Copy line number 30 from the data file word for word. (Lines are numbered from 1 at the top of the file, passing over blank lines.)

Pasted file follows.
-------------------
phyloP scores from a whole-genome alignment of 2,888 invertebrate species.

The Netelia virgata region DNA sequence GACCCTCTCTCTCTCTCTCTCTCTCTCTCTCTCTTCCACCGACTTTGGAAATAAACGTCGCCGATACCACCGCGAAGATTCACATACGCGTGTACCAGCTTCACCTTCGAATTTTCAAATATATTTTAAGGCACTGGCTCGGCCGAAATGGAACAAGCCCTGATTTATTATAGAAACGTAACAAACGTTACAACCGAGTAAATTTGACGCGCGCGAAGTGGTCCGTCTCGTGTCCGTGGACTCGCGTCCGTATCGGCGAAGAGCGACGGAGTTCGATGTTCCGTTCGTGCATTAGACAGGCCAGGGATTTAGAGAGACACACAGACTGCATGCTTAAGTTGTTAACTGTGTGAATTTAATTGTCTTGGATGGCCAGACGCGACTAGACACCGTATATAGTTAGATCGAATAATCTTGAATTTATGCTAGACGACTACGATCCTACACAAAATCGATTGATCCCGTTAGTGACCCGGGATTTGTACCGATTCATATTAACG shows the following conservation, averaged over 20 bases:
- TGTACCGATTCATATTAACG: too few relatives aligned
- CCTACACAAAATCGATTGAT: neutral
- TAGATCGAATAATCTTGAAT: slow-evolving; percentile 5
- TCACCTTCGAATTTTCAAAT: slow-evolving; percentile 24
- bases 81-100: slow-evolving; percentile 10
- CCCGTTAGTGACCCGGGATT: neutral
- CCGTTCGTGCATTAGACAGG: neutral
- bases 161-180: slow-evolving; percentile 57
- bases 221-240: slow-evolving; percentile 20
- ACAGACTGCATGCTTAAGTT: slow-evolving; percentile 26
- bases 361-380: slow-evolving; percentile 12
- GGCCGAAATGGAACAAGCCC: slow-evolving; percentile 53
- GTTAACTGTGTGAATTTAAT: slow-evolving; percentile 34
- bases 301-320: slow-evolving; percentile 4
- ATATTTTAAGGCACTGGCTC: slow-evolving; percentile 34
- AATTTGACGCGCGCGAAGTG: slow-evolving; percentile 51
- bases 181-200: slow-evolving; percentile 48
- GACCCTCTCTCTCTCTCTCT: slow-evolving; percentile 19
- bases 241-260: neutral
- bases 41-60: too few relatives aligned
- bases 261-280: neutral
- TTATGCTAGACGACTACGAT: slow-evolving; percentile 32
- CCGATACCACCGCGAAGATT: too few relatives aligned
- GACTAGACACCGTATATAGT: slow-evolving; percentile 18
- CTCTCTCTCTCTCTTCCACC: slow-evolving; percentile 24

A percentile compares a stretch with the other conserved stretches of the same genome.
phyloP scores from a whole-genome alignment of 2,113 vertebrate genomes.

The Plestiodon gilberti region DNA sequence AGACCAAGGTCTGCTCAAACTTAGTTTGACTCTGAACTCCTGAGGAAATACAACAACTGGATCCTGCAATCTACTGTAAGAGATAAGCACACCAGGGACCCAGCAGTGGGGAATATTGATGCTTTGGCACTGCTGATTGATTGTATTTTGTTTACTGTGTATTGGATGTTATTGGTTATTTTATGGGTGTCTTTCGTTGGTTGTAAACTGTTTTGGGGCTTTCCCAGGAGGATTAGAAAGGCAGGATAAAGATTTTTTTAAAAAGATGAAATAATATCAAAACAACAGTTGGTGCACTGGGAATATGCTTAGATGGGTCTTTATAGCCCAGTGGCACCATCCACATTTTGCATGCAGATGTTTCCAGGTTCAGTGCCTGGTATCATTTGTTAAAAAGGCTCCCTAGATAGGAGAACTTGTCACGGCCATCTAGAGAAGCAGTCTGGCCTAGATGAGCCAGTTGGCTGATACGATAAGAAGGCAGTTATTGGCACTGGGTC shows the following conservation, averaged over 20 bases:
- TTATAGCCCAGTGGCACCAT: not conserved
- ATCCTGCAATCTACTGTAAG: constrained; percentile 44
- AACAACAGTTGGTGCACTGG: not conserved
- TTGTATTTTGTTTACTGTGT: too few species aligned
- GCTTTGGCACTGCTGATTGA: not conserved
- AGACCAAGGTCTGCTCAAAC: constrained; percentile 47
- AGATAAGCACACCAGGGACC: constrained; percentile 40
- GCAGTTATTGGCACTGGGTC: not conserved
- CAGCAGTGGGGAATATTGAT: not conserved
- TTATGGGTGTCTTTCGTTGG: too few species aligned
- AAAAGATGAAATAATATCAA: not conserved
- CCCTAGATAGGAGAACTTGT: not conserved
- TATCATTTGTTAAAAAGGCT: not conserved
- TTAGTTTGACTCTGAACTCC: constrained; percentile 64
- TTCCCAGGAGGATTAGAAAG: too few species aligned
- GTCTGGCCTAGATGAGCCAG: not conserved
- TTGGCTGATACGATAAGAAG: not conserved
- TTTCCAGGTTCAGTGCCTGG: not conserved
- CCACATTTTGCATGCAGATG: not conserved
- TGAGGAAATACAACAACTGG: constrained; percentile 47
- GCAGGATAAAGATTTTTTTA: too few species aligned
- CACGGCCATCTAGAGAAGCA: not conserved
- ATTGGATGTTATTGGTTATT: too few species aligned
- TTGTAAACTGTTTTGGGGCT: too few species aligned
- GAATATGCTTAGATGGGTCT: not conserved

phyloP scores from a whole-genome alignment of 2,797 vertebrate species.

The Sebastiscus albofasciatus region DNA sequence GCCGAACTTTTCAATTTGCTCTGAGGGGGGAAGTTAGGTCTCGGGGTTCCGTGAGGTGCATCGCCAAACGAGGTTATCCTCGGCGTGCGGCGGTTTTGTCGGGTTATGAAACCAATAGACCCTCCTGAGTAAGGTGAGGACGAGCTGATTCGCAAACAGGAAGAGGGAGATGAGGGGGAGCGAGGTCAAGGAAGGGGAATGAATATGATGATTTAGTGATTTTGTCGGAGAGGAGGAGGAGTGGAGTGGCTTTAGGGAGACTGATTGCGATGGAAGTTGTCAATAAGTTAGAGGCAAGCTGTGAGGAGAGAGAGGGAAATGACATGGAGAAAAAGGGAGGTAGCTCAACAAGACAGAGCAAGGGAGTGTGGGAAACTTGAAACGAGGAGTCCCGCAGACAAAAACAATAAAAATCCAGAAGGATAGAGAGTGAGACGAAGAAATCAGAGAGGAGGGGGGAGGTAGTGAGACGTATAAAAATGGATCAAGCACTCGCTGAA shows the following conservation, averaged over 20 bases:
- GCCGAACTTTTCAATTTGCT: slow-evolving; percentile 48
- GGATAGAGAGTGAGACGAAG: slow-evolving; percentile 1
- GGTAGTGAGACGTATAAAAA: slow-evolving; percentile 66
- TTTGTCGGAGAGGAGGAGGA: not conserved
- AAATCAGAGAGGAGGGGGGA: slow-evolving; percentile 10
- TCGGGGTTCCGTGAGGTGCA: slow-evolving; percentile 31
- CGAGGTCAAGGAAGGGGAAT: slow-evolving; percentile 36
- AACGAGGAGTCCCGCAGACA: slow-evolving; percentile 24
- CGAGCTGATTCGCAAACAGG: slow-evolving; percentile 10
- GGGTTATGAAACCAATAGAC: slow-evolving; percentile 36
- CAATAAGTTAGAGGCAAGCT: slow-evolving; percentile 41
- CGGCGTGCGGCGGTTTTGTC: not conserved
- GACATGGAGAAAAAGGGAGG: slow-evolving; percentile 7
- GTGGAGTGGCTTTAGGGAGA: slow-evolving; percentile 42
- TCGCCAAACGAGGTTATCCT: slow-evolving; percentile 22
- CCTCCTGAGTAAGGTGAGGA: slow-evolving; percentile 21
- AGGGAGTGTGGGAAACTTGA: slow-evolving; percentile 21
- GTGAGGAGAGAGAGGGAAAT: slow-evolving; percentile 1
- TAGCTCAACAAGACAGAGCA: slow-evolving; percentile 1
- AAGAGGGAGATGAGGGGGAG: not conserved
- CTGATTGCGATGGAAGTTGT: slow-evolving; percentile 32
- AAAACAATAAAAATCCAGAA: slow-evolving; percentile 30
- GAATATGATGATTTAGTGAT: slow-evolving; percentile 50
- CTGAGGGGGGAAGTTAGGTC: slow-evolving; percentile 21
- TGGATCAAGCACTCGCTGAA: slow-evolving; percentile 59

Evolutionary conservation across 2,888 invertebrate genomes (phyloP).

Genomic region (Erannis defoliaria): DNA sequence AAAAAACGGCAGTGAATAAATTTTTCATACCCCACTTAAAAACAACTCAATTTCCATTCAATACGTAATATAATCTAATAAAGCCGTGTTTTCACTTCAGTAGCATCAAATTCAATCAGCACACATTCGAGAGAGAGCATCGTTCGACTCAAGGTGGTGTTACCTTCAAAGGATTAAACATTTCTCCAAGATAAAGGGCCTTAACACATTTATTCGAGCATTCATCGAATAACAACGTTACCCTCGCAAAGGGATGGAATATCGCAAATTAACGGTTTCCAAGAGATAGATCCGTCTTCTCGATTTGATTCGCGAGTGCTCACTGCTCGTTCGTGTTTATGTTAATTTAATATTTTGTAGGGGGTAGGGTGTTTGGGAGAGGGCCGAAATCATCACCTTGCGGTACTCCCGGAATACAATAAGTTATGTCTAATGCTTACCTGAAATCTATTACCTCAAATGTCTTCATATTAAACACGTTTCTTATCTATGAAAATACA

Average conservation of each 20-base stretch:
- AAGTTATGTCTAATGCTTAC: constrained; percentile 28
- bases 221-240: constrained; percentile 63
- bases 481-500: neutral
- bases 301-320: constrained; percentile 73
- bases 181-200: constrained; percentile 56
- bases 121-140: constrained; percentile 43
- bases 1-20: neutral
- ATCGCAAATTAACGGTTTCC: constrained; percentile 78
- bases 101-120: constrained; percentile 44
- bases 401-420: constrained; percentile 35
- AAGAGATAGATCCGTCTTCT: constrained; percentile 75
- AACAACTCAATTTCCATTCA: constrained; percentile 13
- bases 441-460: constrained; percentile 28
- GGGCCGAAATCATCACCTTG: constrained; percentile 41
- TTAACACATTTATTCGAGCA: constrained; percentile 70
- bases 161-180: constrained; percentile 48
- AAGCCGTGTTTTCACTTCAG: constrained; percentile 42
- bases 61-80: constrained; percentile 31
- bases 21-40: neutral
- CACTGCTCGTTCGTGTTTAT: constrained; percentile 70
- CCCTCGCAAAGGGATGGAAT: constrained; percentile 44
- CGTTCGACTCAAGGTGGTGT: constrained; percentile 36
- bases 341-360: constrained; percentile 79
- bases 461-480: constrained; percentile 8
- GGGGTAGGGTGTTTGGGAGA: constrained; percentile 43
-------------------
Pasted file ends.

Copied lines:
The Plestiodon gilberti region DNA sequence AGACCAAGGTCTGCTCAAACTTAGTTTGACTCTGAACTCCTGAGGAAATACAACAACTGGATCCTGCAATCTACTGTAAGAGATAAGCACACCAGGGACCCAGCAGTGGGGAATATTGATGCTTTGGCACTGCTGATTGATTGTATTTTGTTTACTGTGTATTGGATGTTATTGGTTATTTTATGGGTGTCTTTCGTTGGTTGTAAACTGTTTTGGGGCTTTCCCAGGAGGATTAGAAAGGCAGGATAAAGATTTTTTTAAAAAGATGAAATAATATCAAAACAACAGTTGGTGCACTGGGAATATGCTTAGATGGGTCTTTATAGCCCAGTGGCACCATCCACATTTTGCATGCAGATGTTTCCAGGTTCAGTGCCTGGTATCATTTGTTAAAAAGGCTCCCTAGATAGGAGAACTTGTCACGGCCATCTAGAGAAGCAGTCTGGCCTAGATGAGCCAGTTGGCTGATACGATAAGAAGGCAGTTATTGGCACTGGGTC shows the following conservation, averaged over 20 bases: